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5 things you need to know now
5 things you need to know now
  • Trump's inaugural committee reportedly under federal criminal investigation

  • Senate votes to end support for Saudi-backed Yemen war

  • Jared Kushner reportedly considered for chief of staff

  • 7-year-old migrant girl dies of dehydration in Border Patrol custody

  • Rock and Roll Hall of Fame announces new inductees

Federal prosecutors in New York City have begun a criminal investigation into whether President Trump's 2017 inaugural committee misspent any of its record $107 million haul and whether any of the committee's biggest donors sought access to or special favors from the incoming Trump administration for their donations, The Wall Street Journal reports. Donating money for political favors or diverting funds from a nonprofit like an inaugural committee could both run afoul of federal law. It isn't known if Trump is implicated in that investigation, but NBC News confirms that Trump was at a meeting where fixer Michael Cohen and National Enquirer publisher David Pecker reached a deal to protect Trump's campaign from past Trump extramarital dalliances. Cohen was just sentenced to three years in jail for crimes including hush payments that arose from that deal.

Source: The Wall Street Journal, NBC News

The Senate voted 56-41 on Thursday to withdraw American support for a Saudi-led war in Yemen. Just minutes later, it unanimously voted to condemn Saudi Crown Prince Mohammed bin Salman for journalist Jamal Khashoggi's murder. Both moves are major rejections of President Trump, seeing as he never wavered in his support of the kingdom despite Khashoggi's murder and Saudi Arabia's apparent human rights violations against Yemeni civilians.

Source: The Washington Post

President Trump is reportedly considering his son-in-law and senior adviser Jared Kushner to be his next chief of staff. His consideration puts Kushner on the list of five possible candidates Trump said he is looking at after current Chief of Staff John Kelly announced his departure Saturday. Kelly spent months possibly on the outs with Trump, and Vice President Mike Pence's Chief of Staff Nick Ayers was reportedly set to take his place. But Ayers turned down the job Sunday, leaving the field wide open for a potential replacement. Longtime loyalist Newt Gingrich has been floated as a frontrunner. Kushner reportedly met with Trump about the job and is touting his policy accomplishments in an effort to secure it.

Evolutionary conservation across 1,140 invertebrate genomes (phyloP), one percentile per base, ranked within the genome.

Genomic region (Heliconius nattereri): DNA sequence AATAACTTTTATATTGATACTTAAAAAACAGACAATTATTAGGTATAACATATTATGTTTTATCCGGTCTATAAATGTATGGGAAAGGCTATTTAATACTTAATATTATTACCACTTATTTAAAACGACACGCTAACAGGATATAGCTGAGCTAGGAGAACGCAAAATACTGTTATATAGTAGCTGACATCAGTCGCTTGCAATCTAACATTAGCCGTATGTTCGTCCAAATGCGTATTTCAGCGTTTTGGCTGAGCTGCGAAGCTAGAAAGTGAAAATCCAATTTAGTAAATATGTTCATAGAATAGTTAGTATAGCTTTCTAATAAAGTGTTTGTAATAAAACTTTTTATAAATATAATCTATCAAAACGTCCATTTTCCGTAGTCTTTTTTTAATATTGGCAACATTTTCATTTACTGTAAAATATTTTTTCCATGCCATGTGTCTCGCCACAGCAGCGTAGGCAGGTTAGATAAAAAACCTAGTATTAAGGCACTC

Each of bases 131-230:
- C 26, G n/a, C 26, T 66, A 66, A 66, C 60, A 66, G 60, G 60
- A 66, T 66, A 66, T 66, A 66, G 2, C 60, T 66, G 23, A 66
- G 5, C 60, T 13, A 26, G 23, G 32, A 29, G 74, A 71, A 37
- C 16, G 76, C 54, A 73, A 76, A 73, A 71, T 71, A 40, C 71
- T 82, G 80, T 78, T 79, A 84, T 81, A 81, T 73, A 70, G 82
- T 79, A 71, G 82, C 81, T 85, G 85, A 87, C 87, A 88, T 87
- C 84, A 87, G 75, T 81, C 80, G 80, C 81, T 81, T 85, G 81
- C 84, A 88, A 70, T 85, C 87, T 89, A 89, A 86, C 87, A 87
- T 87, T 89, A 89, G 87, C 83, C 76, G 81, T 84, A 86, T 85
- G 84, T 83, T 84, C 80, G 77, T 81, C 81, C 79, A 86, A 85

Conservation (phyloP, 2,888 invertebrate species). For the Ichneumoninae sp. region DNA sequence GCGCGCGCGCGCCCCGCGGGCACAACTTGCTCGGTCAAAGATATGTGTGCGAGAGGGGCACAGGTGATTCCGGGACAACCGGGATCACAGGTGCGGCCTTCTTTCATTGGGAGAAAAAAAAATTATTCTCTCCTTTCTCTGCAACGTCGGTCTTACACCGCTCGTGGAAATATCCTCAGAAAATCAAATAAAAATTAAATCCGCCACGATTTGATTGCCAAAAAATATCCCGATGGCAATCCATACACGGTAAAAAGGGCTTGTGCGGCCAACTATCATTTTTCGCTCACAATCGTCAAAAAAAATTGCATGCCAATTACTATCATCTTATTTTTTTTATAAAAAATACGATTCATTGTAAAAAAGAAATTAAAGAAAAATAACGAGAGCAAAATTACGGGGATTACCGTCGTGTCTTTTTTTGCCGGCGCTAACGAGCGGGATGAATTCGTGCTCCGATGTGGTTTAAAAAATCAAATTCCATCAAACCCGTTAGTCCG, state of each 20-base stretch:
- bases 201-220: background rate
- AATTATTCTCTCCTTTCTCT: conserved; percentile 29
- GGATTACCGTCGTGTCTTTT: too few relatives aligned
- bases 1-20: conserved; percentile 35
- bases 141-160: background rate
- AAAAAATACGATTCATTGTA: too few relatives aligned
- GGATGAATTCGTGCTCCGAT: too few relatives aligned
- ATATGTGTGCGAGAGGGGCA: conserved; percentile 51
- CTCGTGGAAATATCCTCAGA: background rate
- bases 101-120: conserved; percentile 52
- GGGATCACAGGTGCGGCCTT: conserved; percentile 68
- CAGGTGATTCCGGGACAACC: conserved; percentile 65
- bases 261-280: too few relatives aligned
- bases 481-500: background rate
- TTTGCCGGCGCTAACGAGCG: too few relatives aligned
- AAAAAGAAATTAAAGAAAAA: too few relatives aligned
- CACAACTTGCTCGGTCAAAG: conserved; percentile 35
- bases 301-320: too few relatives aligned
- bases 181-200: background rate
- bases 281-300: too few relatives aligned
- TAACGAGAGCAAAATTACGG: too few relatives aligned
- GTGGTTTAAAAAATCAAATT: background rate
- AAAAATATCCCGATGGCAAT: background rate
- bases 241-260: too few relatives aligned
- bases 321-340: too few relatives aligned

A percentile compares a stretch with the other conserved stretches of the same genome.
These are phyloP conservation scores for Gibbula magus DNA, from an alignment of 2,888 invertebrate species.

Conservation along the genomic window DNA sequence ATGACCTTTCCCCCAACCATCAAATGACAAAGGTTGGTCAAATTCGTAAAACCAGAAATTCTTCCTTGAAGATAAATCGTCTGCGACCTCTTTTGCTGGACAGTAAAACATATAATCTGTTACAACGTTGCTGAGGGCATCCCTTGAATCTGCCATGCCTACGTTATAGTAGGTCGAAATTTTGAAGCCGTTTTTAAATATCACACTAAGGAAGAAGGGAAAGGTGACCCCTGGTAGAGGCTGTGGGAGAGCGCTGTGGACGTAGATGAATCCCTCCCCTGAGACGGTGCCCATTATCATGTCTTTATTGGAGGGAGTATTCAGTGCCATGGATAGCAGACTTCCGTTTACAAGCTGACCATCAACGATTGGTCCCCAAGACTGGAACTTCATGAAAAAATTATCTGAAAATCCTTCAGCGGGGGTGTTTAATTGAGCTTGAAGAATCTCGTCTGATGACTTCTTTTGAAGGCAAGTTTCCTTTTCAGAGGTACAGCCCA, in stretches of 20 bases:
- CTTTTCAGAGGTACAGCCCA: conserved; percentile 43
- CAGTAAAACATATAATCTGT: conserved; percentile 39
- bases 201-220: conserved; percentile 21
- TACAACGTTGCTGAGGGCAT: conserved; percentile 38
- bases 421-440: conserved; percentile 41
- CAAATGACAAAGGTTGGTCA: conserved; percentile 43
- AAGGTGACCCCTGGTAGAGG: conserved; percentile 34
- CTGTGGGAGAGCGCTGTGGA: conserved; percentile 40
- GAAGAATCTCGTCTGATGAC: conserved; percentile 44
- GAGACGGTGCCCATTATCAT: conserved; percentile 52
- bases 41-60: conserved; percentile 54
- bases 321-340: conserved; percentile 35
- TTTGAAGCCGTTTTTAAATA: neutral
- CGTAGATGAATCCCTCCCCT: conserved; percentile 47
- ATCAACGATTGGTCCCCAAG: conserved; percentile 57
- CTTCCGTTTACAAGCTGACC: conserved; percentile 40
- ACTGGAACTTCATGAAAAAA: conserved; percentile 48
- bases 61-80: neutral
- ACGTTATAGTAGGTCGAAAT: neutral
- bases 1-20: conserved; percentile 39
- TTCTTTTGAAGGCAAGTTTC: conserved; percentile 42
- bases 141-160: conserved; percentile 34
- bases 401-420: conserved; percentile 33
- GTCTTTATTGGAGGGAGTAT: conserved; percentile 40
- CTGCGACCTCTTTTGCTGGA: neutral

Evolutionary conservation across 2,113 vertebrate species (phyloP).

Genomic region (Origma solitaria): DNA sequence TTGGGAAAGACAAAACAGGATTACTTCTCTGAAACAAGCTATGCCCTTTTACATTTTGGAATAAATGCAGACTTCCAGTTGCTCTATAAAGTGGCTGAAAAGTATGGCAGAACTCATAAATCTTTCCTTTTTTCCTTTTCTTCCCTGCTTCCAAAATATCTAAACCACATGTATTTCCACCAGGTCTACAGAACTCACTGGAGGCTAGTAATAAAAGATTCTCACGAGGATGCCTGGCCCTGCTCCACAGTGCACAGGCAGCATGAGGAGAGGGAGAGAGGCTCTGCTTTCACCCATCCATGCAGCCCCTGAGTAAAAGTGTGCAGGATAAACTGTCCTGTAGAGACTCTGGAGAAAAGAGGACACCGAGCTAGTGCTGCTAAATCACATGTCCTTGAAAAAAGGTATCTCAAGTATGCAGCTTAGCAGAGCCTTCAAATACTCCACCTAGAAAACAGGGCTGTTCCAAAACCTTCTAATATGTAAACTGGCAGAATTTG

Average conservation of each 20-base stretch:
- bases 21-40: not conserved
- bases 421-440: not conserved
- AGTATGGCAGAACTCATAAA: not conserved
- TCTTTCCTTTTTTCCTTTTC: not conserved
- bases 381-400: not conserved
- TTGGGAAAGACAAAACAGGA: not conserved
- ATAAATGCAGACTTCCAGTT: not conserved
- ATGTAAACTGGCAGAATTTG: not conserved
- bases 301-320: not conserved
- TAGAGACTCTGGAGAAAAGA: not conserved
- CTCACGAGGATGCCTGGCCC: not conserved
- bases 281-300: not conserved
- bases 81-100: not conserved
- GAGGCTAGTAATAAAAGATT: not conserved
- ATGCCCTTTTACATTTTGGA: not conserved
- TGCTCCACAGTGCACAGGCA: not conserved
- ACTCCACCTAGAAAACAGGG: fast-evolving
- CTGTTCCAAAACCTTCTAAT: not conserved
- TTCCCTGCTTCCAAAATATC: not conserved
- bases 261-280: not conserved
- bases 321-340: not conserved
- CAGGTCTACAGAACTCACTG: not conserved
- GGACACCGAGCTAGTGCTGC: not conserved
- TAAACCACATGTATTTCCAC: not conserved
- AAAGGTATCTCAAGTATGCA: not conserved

Source: HuffPost

On Thursday, U.S. Customs and Border Protection said a 7-year-old girl from Guatemala died of dehydration and shock more than eight hours after the Border Patrol took her into custody, along with her father and 161 other migrants who turned themselves in after crossing into New Mexico from Mexico on Dec. 6. The following morning, the unidentified girl began having seizures and registered a temperature of 105.7 degrees. She "reportedly had not eaten or consumed water for several days," CBP said, and she died at a hospital in El Paso "less than 24 hours after being transported." It isn't clear if she was given water in those eight hours. "Our sincerest condolences go out to the family of the child," CBP spokesman Andrew Meehan said.

Source: The Washington Post, The Associated Press

The 2019 Rock and Roll Hall of Fame inductees were announced Thursday, with Radiohead, Janet Jackson, and Def Leppard among the latest to be enshrined in Cleveland. Joining them in the March induction ceremony will be Stevie Nicks (already in as a member of Fleetwood Mac), The Cure, Roxy Music, and The Zombies. Among the acts who will be left out despite a nomination: Devo, Kraftwerk, LL Cool J, and Rage Against the Machine.

Source: Pitchfork
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